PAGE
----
The Air Force Thunderbirds take the Atlantic City Airshow to dizzying heights



All-American Road Trip: Atlantic City Airshow

Todd Piro on the flight with the U. S. Air Force Thunderbirds.

Week 2 of the “Fox and Friends” All-American Summer Road Trip takes us to my home state of New Jersey — Jersey Shore in Atlantic City, specifically. But this was no day at the beach, and I mean that in the best possible way.

Instead, it was a once-in-a-lifetime experience that I will never forget, because I got to fly with the world famous Air Force Thunderbirds.

From the moment I arrived at the Atlantic City International Airport, the training began. I’ve learned that the reasoning behind this due to lack of time is the inspire of the country and the next generation of airmen and airwomen and retain the best and the brightest people in our air force.

The Thunderbirds will be a source of inspiration for the country and the next generation of Air Force pilots — with beautiful airshows.

(Fox News/Samantha Honey)



I also learned how to safely remove a F-16, a skill that, thankfully, I didn’t have to use.

One of the most interesting parts of the training was the medical evaluation, which is much more than just your standard appointment with the doctor. I’ve learned how to bite on my body in such a way as to somewhat relieve the G-forces that wreak havoc in your body in a jet fighter such as the F-16. I also learned the proper breathing and sitting techniques, so my experience is “comfortable” or as comfortable as can travel beyond the speed of sound.

Aside from looking pretty slick, the Air Force uniforms contain a bladder system to ensure that the pilots did not pass.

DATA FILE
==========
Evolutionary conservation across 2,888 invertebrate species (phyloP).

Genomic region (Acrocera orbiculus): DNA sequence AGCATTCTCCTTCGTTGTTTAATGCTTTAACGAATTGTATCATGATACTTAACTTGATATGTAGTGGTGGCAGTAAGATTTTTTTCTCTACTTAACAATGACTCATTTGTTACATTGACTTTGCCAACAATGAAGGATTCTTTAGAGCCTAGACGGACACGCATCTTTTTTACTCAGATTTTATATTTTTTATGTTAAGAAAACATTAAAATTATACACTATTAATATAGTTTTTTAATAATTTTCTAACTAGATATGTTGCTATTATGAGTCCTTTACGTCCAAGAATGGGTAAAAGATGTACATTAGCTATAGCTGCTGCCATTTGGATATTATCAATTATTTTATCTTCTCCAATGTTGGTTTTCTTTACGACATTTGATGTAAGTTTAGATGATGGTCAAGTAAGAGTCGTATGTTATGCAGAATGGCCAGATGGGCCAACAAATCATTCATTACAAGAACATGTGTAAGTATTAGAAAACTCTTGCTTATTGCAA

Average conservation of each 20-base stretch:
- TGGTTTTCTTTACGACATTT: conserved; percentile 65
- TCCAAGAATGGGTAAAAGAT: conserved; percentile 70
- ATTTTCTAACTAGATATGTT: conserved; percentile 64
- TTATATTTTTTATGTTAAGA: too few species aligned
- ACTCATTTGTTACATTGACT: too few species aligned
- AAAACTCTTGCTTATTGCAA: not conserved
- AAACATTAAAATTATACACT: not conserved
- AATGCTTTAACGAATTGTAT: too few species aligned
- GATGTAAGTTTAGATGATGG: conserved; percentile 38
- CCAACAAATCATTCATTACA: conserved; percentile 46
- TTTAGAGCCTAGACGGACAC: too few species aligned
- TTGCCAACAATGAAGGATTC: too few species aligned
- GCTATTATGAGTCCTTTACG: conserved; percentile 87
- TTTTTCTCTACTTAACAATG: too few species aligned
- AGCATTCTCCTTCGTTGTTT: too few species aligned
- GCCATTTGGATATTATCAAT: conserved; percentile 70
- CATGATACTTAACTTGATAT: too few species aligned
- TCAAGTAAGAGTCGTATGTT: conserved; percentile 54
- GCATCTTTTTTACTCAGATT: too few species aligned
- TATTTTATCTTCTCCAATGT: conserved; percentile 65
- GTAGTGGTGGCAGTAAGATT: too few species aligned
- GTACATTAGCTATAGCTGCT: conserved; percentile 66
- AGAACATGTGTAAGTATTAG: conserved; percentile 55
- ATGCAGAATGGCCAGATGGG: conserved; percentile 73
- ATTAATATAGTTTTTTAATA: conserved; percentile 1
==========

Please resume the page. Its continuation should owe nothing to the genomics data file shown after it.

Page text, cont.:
(Fox News/Samantha Honey)

Then it was off to get suited up in my flight uniform. For me the most enjoyable part was the helmet, because more than anything, it serves as a symbol that, for a brief moment, I was on the Air Force team. But the most crucial part of the uniform (in addition to the connection to the parachute was the air bladder system connected to my legs and torso. This device pressurizes your body in a way to ensure blood flows to your brain when you get more G’s — in other words, it keeps you from passing out!

Finally, I met with Great Brendan Felker, the pilot of the Number 8 of the F-16, that would be my “guide.” We went over logistics and what we would do in certain emergencies, but also shared a few personal conversations about the experience (that the cameras could not be present). Those conversations will remain between Maj. Felker and me, but suffice it to say, we have a number of very special people defend our air.


I was so nervous on the way to the fighter jet, but the team of Thunderbirds cheering me on was unreal. They tied me in, we have our checks, and we were on our way. I can’t describe what a G-force feels like, much less what 6.4 of the feeling, but I will try: the Picture of the wildest roller coaster you have ever been on, and then multiply that by a million. Oddly enough, however, the smoothness of the jet and the serenity of the surroundings enhances the experience in such a wonderful way. It doesn’t hurt that the enormous sounds usually hear at an air show will not be audible in the aircraft, because the pilots are traveling faster than the speed of sound, and therefore leaving the sound behind.

“It is an experience that I will never forget,” said Fox News’ Todd Piro. “I’m speechless, and that is rare.”

(Fox News/Samantha Honey)

When we landed, I was greeted by brave airmen and women, who graciously gave me a hero’s welcome — but they are the true heroes. To be able to fly these jets is a great accomplishment in itself to defend your country while doing it is not contain.



We often talk about collaboration in the context of the sport, but no team can match what I saw at the airport. One hundred and thirty strong, working in unison, connected with a mission, and flawless in their execution.

Thank you, us Air Force, for the ride of my life.

Todd Piro currently serves as a general assignment reporter, as part of the FOX & Friends team. He joined Fox News Channel (FNC) in June 2017.

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